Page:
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Sad Mickey Sends Mulan Straight to Streaming (Blame COVID-19)

The pandemic emptied Disney's theme parks and cruise ships.
by Agence France Presse
Aug 5, 2020
Photo/s: Agence France-Presse

LOS ANGELES -- The Walt Disney Company on Tuesday reported its quarterly earnings were hit hard as the pandemic emptied theme parks and cruise ships, while it hit a new milestone for streaming subscriptions.

The entertainment colossus said it lost $4.7 billion on revenue of $11.8 billion  -- about half of the amount of money it took in during the same period last year.

"Despite the ongoing challenges of the pandemic, we've continued to build on the incredible success of Disney+ as we grow our global direct-to-consumer businesses," Disney chief executive Bob Chapek said in an earnings release for the quarter ending June 27.

The company has more than 100 million paid subscribers in what Chapek touted as a "significant milestone" affirming the company's move to streaming its coveted content direct to homes.

That includes some 60.5 million for Netflix rival Disney+ along with some 35 million for Hulu and 8.5 million for its ESPN+ sports service.

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Earnings in the fiscal third quarter were hurt by the pandemic, with Disney's theme parks, resorts and cruise ships closed or operations suspended, according to the California-based company.

"The most significant impact in the current quarter from COVID-19 was an approximately $3.5 billion adverse impact on operating income at our Parks, Experiences and Products segment due to revenue lost as a result of the closures," the company said in a statement.

Disney also reported higher costs to launch its online services.

Disney shares were up 4.5 percent in after-market trades that followed release of the earnings.

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"Despite the harsh realities we are facing today, we have made some encouraging progress," Chapek said on an earnings call.

"We've begun a responsible phased reopening of our Parks in Shanghai, Paris, Tokyo, and Orlando, as well as our shopping and dining area, Downtown Disney, in Anaheim."

Theme park reopenings have involved new health and safety measures including a mandatory mask policy, temperature screenings, and capacity restrictions to promote social distancing, Chapek noted.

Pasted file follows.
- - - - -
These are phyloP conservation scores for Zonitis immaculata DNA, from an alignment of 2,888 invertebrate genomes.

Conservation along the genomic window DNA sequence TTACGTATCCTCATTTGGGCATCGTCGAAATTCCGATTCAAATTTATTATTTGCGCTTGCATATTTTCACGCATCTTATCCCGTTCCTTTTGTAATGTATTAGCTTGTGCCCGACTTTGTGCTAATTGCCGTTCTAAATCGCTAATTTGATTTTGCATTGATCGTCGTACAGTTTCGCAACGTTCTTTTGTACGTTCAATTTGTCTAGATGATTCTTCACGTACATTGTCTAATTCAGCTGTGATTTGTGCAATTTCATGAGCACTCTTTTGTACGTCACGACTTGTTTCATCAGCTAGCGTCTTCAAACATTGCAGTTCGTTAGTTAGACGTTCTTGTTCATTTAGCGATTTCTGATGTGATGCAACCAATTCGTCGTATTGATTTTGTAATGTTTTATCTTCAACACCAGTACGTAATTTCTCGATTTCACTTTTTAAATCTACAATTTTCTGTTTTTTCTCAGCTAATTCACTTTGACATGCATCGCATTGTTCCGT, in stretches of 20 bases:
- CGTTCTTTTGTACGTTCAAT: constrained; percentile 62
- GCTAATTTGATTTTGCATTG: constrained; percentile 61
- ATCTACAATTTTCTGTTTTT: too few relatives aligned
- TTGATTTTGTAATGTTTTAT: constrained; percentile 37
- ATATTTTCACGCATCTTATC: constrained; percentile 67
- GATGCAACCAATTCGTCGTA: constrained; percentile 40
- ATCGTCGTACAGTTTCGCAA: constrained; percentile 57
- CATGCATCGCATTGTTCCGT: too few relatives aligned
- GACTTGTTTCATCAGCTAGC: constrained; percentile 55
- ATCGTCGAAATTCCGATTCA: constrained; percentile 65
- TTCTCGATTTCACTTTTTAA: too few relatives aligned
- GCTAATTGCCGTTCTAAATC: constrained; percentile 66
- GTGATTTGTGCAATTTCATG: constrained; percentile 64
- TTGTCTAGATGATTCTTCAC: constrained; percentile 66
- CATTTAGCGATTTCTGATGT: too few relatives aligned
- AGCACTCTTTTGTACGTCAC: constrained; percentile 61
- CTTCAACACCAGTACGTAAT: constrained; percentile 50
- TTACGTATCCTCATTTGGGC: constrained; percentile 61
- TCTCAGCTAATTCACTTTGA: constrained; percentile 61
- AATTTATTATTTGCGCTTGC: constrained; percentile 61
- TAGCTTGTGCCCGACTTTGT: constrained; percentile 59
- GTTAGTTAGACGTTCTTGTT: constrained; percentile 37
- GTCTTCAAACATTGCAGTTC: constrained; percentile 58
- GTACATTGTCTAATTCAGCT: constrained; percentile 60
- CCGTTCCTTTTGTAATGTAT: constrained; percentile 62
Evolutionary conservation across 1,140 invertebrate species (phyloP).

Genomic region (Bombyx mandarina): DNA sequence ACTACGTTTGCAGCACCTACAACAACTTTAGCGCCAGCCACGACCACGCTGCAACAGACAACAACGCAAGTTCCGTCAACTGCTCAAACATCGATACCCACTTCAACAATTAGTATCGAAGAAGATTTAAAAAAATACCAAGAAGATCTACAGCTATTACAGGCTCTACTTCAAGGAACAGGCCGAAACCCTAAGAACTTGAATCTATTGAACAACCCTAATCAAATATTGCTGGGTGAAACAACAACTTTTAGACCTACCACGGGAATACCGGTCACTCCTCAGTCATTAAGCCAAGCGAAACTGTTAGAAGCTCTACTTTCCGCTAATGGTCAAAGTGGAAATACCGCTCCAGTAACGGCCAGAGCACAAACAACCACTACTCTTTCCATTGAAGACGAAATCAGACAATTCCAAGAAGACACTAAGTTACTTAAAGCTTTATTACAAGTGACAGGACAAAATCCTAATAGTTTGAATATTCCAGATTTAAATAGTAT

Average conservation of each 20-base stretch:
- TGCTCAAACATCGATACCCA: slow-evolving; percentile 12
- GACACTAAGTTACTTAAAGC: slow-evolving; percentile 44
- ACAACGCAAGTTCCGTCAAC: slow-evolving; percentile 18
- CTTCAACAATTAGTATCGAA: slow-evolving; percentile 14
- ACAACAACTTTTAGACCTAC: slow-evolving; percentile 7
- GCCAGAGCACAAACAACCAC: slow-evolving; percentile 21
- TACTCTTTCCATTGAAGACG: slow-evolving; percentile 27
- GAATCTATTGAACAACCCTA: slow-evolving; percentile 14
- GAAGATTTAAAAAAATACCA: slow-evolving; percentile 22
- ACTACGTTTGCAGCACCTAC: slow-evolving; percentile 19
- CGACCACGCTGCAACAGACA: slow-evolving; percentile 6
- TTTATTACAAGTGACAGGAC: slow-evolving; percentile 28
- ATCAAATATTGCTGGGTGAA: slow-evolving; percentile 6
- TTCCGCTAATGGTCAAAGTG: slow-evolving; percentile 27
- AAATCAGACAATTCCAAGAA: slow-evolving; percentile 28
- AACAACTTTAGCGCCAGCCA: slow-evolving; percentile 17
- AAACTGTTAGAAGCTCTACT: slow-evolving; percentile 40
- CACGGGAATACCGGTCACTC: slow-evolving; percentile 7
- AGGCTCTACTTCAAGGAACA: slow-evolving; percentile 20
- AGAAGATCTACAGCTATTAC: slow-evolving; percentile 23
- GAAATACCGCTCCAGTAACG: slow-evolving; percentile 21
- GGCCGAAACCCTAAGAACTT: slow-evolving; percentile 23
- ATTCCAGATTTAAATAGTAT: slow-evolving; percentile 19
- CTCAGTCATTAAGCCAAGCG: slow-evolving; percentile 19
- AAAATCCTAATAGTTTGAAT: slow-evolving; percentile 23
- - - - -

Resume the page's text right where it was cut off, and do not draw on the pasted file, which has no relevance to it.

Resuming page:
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Disney executives said some television and film production has restarted, and that the return of professional sports matches promised to return ad revenue to its ESPN arm.

Mulan heads to homes

The unprecedented decision -- described by Chapek as a "one-off" for a Disney blockbuster -- is the latest major blow for movie theater chains already reeling from the pandemic.

"Mulan," a mega-budget live action remake of the tale of a legendary Chinese warrior, will be available from Sept. 4 in homes to Disney+ subscribers for an additional $29.99.

"We see this as an opportunity to bring this incredible film to a broad audience currently unable to go to movie theaters, while also further enhancing the value and attractiveness of a Disney+ subscription," Chapek told an earnings call.

The film will launch simultaneously in theaters in territories such as China which do not have currently announced Disney+ launch plans.

The move comes as coronavirus cases stall reopening plans for theaters in key markets such as New York and Los Angeles.

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"We are looking at 'Mulan' as a one-off, as opposed to trying to say that there is some new business window model we are looking at" regarding movie launches, Chapek said.

But he added that the experiment would provide "very interesting" information on consumers' willingness to shell out $29.99 for a new streaming title.

If successful, the price would help to "recapture some of that investment" in a "fairly expensive" movie, said Chapek.

"Mulan" cost an estimated $200 million to produce.

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